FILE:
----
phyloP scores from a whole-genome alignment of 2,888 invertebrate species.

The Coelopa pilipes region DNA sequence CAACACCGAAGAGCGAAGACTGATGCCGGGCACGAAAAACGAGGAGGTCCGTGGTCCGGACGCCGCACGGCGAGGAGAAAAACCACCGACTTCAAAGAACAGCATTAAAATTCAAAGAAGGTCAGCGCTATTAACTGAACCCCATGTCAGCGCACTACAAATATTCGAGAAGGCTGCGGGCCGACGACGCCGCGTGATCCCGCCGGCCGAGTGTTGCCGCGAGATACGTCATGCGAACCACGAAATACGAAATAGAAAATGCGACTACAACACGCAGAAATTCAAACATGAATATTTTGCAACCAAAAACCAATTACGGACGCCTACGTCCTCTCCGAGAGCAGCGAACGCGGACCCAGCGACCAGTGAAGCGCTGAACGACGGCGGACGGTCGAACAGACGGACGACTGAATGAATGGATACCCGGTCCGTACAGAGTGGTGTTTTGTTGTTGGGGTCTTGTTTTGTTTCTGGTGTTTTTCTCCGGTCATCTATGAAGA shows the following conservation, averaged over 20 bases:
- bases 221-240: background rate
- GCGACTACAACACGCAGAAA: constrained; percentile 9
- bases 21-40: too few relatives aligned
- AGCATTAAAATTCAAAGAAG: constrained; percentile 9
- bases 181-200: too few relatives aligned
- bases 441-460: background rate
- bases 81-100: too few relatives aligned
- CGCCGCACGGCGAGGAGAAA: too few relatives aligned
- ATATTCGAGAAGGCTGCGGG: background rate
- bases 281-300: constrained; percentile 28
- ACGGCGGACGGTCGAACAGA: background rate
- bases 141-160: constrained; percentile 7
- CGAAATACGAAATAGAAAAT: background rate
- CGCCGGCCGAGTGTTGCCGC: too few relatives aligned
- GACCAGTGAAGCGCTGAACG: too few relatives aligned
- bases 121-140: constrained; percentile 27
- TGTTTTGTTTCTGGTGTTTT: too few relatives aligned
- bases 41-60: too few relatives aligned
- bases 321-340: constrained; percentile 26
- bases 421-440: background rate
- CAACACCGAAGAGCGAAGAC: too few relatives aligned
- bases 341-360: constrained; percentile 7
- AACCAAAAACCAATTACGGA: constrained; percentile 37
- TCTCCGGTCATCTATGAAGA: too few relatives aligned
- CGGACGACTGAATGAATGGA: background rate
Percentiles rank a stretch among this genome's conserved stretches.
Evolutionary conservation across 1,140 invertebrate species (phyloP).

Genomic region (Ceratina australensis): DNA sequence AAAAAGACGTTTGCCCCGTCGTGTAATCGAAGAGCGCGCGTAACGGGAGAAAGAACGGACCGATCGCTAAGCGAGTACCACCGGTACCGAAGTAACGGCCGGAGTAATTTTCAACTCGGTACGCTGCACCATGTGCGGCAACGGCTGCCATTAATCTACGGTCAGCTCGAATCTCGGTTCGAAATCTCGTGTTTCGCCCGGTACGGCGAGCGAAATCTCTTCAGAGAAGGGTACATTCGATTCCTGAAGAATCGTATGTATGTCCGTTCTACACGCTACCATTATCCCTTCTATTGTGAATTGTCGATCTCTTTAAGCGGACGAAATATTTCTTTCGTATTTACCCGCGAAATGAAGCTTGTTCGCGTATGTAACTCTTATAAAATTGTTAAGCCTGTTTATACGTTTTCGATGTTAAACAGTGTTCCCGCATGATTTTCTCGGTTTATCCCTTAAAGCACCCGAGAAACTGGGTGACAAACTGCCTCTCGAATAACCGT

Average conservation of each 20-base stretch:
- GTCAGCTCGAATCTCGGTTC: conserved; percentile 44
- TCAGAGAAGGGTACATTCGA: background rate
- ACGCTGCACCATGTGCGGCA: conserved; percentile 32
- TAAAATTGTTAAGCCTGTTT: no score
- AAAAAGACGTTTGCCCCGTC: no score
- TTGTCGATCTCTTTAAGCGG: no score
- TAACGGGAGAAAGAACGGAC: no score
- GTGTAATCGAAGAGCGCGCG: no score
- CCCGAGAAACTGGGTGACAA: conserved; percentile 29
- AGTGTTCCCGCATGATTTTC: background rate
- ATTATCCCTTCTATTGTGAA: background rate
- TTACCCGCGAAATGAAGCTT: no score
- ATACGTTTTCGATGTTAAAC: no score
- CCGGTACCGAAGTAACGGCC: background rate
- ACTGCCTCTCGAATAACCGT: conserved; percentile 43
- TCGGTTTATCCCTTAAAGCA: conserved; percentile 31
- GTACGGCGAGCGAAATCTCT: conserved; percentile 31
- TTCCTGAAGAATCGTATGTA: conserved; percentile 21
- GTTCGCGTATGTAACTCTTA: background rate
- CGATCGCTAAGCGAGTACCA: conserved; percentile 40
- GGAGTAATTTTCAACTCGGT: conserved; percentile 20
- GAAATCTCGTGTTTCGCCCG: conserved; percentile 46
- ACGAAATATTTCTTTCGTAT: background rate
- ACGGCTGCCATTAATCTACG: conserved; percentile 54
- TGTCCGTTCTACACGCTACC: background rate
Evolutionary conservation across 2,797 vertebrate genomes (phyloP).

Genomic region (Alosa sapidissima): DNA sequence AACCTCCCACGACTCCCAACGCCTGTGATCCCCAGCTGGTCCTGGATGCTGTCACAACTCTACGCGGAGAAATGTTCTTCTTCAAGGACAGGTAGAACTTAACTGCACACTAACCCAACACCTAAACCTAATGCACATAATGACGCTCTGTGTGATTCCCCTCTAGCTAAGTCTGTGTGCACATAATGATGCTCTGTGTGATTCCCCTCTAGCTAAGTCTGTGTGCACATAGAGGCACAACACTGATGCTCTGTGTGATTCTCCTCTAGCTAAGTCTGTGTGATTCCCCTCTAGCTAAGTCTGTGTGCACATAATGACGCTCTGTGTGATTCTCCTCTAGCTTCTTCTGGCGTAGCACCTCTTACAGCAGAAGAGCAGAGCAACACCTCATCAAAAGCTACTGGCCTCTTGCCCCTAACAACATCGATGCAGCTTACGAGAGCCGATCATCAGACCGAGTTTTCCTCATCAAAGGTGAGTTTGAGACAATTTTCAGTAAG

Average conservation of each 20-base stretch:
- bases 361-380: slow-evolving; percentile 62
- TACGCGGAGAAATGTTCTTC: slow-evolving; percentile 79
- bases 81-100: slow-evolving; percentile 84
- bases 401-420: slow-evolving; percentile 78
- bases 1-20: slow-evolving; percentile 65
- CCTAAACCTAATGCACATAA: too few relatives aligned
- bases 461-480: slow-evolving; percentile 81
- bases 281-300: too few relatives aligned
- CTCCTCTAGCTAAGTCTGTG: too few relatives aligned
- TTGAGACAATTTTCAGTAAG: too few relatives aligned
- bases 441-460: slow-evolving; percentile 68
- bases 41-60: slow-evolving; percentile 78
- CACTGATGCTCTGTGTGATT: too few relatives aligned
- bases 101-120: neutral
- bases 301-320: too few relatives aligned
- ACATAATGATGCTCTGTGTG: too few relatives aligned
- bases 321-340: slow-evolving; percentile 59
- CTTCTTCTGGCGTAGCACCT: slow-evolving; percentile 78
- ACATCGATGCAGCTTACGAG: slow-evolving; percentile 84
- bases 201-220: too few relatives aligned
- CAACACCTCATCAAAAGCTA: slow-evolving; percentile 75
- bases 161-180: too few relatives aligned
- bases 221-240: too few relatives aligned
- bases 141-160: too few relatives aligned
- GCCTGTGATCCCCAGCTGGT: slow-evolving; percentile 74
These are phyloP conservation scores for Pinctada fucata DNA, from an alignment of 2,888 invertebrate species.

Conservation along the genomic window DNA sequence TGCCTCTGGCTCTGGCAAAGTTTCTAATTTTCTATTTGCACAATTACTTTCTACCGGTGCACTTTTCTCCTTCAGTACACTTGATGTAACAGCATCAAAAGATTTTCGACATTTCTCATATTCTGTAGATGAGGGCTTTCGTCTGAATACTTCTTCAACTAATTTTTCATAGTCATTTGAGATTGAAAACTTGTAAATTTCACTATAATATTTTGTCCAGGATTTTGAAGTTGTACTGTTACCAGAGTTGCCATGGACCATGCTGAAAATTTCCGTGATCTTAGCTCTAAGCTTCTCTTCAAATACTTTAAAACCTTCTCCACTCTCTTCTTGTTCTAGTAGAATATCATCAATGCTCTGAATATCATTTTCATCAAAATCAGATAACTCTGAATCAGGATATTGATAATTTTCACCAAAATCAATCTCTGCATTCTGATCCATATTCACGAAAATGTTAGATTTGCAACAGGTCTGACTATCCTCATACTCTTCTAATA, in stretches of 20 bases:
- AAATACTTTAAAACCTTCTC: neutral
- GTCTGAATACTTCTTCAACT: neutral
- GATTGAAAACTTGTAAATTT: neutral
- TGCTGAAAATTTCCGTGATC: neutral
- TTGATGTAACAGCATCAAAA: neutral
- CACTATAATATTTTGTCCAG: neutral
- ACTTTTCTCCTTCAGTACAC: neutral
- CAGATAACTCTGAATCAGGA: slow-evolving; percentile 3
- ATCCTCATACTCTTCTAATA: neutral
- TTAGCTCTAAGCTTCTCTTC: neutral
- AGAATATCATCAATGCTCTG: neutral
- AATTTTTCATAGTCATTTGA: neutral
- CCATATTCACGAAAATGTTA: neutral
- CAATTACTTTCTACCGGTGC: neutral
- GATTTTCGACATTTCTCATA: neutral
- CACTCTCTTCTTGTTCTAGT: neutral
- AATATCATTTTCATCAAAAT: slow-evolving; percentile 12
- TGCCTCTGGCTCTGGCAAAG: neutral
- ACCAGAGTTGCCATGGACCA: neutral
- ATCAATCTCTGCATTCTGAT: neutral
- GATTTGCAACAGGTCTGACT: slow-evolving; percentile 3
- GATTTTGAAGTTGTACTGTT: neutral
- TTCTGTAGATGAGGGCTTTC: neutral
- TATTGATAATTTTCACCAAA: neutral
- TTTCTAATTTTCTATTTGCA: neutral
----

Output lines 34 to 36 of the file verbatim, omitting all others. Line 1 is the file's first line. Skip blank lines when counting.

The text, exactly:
- ACGCTGCACCATGTGCGGCA: conserved; percentile 32
- TAAAATTGTTAAGCCTGTTT: no score
- AAAAAGACGTTTGCCCCGTC: no score